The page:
Danish Children Are Heading Back to School—Here’s What it Looks Like

Navigating the new normal.

Danish Children

Dividing lines painted six feet apart on sidewalks and hallway floors. Desks separated by two meters. Hand washing stations in every room. These are some of the changes we are seeing in photos this week, as the Danish government cleared the way for their youngest learners to return to the classroom. With a significant decline in the rate of new COVID-19 infections, Denmark is among the first countries to begin to reopen their schools. The move is accompanied by strict hygiene and distancing measures as they proceed cautiously through the first phase of reopening schools after coronavirus quarantines.

And the world of education is watching to see how they manage

reopening schools after coronavirus

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Parents and educators alike share concerns that kids are falling behind academically, especially those students with accessibility issues. In addition, there are social-emotional costs to isolating students from their peers. Children are social creatures and much of the learning in a school environment comes from interacting with classmates and responding to modeling from teachers. In addition, school is a safe haven for an untold number of children, providing routine care and nourishment. The loss of routine has been devastating to many.

When can others follow suit? 

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We all long to return to the normal rhythm of work and school, but the question is: when and how to do so safely? Obviously, it’s a matter of balancing the benefits and the risks. 

A recent article in the Washington Post puts it plainly, “It all points to the central conundrum of this pandemic era: how to move away from the lockdowns without triggering a devastating second wave of infections.” 

All eyes are on Denmark and countries around the world that are a bit further along in the recovery process. They lead the way for reopening schools after coronavirus. And so we watch and wait, hoping for the best and biding our time before we too can return to a semblance of school life as it was.   

Here are some of the precautions Denmark has implemented as they maneuver this new normal:  

  • Stagger arrival and departure times, breaks, and lunchtimes
  • Suggest alternate routes to walk to school
  • Require students to wash their hands immediately upon arrival and at least every two hours throughout the day
  • Disinfect contact surfaces like sinks, toilet seats, and door handles twice daily 
  • Implement a policy of no-contact greetings (think foot taps, air hugs, etc)
  • Split students into smaller groups 
  • Reorganize classrooms so that desks are at least two meters apart
  • Hold classes outside so that children can be outdoors as much as possible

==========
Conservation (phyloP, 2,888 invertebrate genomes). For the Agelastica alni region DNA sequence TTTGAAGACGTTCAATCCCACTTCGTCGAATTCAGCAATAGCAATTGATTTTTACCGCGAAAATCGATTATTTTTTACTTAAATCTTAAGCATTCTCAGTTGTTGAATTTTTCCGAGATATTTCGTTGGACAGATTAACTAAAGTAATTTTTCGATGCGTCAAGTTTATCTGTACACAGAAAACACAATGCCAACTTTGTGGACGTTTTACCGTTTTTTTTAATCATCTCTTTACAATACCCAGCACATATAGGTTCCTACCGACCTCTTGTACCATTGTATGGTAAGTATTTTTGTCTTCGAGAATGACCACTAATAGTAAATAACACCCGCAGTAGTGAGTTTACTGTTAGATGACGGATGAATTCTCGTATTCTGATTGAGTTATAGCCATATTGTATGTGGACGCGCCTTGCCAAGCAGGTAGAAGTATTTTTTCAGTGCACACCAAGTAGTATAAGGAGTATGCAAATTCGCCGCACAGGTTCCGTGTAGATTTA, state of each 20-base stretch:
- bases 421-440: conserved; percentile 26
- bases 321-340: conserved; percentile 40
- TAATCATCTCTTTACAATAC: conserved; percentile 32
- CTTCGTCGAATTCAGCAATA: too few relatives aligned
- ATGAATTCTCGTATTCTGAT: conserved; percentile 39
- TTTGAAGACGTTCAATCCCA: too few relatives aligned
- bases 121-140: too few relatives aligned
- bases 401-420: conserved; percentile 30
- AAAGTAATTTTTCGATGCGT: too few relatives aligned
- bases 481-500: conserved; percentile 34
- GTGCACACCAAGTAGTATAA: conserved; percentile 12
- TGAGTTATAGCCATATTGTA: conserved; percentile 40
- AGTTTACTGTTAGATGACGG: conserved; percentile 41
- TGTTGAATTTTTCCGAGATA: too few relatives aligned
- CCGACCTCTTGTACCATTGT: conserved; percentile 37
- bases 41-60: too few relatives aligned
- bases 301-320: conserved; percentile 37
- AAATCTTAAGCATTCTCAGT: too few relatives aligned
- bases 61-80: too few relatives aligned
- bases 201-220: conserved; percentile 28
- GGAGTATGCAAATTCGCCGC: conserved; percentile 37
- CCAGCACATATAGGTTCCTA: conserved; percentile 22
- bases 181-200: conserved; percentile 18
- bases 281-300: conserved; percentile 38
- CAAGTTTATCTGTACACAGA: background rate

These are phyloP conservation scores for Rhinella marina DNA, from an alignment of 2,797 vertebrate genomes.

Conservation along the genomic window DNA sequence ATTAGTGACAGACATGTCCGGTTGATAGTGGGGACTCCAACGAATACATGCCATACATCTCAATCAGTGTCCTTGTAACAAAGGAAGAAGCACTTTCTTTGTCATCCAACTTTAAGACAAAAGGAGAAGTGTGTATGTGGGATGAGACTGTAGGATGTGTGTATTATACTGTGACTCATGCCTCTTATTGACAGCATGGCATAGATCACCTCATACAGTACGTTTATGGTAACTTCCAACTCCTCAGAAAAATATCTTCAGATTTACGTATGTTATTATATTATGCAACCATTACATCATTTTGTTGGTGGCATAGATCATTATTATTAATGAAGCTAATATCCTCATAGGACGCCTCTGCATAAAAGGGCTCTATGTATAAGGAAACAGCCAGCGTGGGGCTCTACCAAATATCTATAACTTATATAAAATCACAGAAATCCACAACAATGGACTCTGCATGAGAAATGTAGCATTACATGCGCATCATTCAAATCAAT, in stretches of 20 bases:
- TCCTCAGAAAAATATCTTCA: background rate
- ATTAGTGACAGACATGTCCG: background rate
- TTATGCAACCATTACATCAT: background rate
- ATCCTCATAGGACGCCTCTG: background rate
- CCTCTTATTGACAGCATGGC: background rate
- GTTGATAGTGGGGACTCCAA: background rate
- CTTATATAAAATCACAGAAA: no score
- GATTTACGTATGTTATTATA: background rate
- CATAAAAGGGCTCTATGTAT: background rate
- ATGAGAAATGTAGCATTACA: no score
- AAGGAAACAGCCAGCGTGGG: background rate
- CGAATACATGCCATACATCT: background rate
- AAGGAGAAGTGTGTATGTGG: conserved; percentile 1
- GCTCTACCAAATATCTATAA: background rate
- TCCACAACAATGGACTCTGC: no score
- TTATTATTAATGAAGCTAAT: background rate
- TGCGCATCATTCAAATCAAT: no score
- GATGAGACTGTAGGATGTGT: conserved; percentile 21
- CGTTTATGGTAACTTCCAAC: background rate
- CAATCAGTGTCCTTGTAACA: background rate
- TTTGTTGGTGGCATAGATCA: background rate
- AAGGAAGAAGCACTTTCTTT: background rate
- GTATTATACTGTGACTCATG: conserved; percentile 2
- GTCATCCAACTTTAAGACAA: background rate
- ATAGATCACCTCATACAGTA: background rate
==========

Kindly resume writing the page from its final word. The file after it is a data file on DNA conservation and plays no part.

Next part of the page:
• Hold classes in gyms and auditoriums to allow more space between students 
  • Keep a closer eye on students to prevent physical contact during breaks

As an educator, what will it take for you to feel safe to return to school? Come share your thoughts on our WeAreTeachers HELPLINE group on Facebook. 

Also, check out What Teachers Miss Most About School.

Danish Children Are Heading Back to School—Here's What it Looks Like

Posted by Elizabeth Mulvahill

Elizabeth Mulvahill is a teacher, writer and mom who loves learning new things, hearing people's stories and traveling the globe.

One Comment

  1. Dorothy Groover June 13, 2020 at 12:05 pm

    I am pretty confident that until a vaccine is found, a combination of in school and at home learning will be best. Just online didn’t work for us because of poor feedback from parents and students with and without accessibility issues. It may mean that only one grade comes in to school per day and core classes in the cafeteria or gym to enable social distancing . If the whole faculty works together students can break out into smaller groups for tutoring, activities and sports after attending core classes, utilizing all teachers, coaches and classrooms. This would be perfect for special Ed students to have their needs met during these small break out sessions. When at home, students can practice and complete work. Correspondence from home can still take place virtually to ask questions and teachers can schedule office hours via Google Classroom. This may not be perfect as students would only be able to go to school twice a week, but it would be better than what we have now. While we are at it…let’s start academics later, say 9 a.m. Studies show that students are not functioning cognitively at 8:00 a.m. as well as they are able to after 10 a.m. Begin the day in small group/study hall type setting with all faculty participating so the teacher to student ratio is about 1:8. More learning and positive relationships will take place even during social distancing if we are creative with our scheduling. Some human contact is better than none at all.

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